March 2013 • Gardening in Paradise (Puerto Vallarta)

By Paul Sanders • March, 2013

gardening_1Just because a plant grows well in San Francisco or Montreal does not mean it is going to thrive in the tropical conditions we have here. They are just like us people, some do well in hot humid weather and some just can’t stand it. Lilacs, peonies and russet potatoes love it when they are in a colder climate. Don’t try to grow them here unless you plant them in a refrigerated greenhouse. I have seen some Norte Americanos and Canadians look much better after a winter in paradise, but never a spring flower. Plants are sensitive and most do not adapt as well as humans do. Many of these plants that like the cool dry air back home will develop mold, mildew …and rot. Stick to the tropicals and sub-tropicals, there are so many that are available to us and you won’t have to work so hard.

The Tulips were a sight to see at Sam’s and Wal-Mart last February, but will hardly last till you get them home. Your chances of holding them over till the next year are almost zero. Enjoy them while you shop, or just use them like a cut flower. They bring back so many sweet memories.

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Don’t expect your trees and plants to bloom all the year around. It seems that they do here because we have such a variety of them. Always some are in bloom but at different times. These plants and trees need a time of rest just like we do. At a particular time of year, and this will vary, they just say “enough already, give me a break”. This is all natural and is the time when the plant re-vitalizes itself and builds up the flower and leaf buds that will become its next display.

If you see certain exotic produce in our local super mercados, it still does not mean that it will grow here. Just look at those disgusting little stickers on the fruits and vegetables. You know the ones with the big numbers and the point of origin printed very tiny. In many cases you will see those little words like Washington, California and Florida. Tasty but not very Mexican.   Many of these products need cold and dry soil, something hard to come by in these parts. Others will need a full sun exposure and would be drowned before harvest time.

Geraniums and Petunias are such a common plant in most of the world but are a special treat here. This type of plant will grow in the cooler areas like Guadalajara but they usually are treated as an annual here. Such plants should be replaced each year as they do so well when it is cool and dry but go south in a hurry when the rains come. The Geraniums might be saved if they can be protected and kept dry. As for Petunias, just enjoy them while they are in bloom and replace them next year.

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Hibiscus, Bougainvilleas, Palms, Crotons and even Plumeria do so well here with very few problems. Drainage and lack of food are there worst enemies. During the Rainey season these plants get more than their share of water. This not only can rot their roots if they do not get sufficient drainage, but the water washes thru the root system and the nutrients must then be replaced. Any good fertilizer is sufficient, just read the label and make sure you do not burn them. The time release fertilizer granules are perfect for this climate and so easy to use.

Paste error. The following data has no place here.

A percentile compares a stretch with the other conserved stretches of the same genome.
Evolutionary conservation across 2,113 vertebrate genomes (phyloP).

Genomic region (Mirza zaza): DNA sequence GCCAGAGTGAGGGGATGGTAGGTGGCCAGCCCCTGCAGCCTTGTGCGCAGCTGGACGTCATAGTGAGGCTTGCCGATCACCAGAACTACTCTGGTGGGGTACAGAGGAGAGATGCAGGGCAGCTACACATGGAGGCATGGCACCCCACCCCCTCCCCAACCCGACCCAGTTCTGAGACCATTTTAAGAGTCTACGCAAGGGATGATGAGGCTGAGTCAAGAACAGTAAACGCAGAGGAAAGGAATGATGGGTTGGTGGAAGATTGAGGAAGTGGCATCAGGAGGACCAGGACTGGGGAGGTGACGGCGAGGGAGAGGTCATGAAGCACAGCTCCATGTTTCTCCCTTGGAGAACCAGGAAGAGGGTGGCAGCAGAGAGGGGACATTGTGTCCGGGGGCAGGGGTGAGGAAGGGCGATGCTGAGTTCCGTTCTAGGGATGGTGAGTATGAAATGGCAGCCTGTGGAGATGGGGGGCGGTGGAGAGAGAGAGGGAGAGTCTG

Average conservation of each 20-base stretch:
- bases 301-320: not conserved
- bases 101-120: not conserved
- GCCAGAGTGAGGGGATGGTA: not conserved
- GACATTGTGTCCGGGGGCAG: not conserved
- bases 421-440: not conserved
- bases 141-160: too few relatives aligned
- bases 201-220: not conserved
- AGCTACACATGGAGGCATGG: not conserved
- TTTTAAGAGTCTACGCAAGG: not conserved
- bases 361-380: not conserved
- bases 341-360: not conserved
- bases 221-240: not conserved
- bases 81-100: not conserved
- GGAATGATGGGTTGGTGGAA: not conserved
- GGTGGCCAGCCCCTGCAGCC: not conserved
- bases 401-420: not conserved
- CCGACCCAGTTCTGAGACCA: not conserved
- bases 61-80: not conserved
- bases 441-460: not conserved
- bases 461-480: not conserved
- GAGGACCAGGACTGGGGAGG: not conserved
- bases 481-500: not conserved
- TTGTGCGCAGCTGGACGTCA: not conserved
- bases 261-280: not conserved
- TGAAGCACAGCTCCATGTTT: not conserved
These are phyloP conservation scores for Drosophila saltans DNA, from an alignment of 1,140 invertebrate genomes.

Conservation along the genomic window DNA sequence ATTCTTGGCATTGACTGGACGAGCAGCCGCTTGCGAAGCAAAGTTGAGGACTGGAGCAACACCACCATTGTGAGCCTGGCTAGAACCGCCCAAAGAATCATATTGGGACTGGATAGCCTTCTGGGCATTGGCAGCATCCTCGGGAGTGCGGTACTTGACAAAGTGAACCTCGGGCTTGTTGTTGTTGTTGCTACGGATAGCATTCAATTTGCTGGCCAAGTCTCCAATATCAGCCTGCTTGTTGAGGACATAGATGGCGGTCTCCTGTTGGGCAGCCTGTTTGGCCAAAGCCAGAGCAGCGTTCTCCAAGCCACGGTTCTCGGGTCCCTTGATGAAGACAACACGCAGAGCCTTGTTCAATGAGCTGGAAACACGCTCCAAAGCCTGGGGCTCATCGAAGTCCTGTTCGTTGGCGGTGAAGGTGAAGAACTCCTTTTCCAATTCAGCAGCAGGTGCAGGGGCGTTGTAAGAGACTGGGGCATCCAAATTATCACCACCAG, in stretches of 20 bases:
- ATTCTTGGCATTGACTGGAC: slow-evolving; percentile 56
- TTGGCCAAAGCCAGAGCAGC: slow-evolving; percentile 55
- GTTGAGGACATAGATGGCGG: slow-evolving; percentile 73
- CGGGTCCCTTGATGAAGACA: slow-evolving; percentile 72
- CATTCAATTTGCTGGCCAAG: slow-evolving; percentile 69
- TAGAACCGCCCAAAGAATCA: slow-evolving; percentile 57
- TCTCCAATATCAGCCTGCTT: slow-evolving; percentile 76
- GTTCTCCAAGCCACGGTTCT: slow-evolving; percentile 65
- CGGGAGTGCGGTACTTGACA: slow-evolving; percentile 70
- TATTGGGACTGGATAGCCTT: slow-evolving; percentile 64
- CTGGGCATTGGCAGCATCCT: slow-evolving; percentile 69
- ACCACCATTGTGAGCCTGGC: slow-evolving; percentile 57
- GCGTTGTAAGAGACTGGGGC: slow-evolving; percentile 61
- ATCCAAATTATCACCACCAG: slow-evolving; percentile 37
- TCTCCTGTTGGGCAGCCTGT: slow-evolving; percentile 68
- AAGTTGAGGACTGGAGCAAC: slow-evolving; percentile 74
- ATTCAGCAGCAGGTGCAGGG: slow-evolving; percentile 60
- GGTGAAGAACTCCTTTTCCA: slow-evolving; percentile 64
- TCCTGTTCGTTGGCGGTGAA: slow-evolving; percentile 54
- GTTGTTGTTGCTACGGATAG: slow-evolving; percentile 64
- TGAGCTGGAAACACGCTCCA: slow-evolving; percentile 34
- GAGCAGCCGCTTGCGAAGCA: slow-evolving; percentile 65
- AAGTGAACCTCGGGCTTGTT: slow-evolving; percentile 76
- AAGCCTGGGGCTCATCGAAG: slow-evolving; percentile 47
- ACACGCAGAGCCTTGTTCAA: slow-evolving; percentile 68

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Any time of year that you see butterflies and or moth activity around your Bougainvilleas, watch for tiny black worm droppings falling from the leaves. Those beautiful winged creatures have laid eggs on you plants and they have hatched into very hungry caterpillars they will strip the leaves off your plant in no time. A systemic spray, available at the supers or the “Poison Store” will take care of this. Remember it does not work unless you take it out of the bottle and use it.

Hibiscus can be grown as a potted plant or a large hedge. It is the same plant; it is just what you do with it. There are singles, doubles, large blossoms and petit. Very versatile, they should be part of every landscape.

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Birds of Paradise are a very hardy plant here. They are slow growing and take patience, but the rewards after they get a good start are worth the effort. Easy to grow, give them lots
of sun, a little water, some food, and they are happy campers.

Croton plants won’t give you bowers of flowers but they sure add color to your surroundings. Plant them anywhere, inside and out. The more light they receive, the more color you will have. This is a “one plant fits all” type of plant. It was made for this area, so enjoy this low maintenance beauty.

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The joys of gardening in paradise can be enhanced if you stick to the plants that do best in this location. Trying to grow foreign ones only makes it less enjoyable. Even some Orchids do not do well here at sea level. Some require the cool mist of the higher altitudes. I brought several Orchids back from Michoacan where it is much higher cooler and dryer. They have been sitting for a year with not a sign of growth. I am thinking of returning them to their happy home on my next trip back. The overall look of your landscape is like a frame for your home. It should be low care and non stress. Take advantage of the beautiful native plants we have available to us. They are easy to get and easy to care for. Wouldn’t you rather see a healthy Hibiscus than a puny Rose? You would not try to grow Bougainvilleas outside in Quebec, so it is not wise to try to grow peonies and lilacs in Puerto Vallarta

Paul Sanders
E-mail: jesusdeavila@ymail.com

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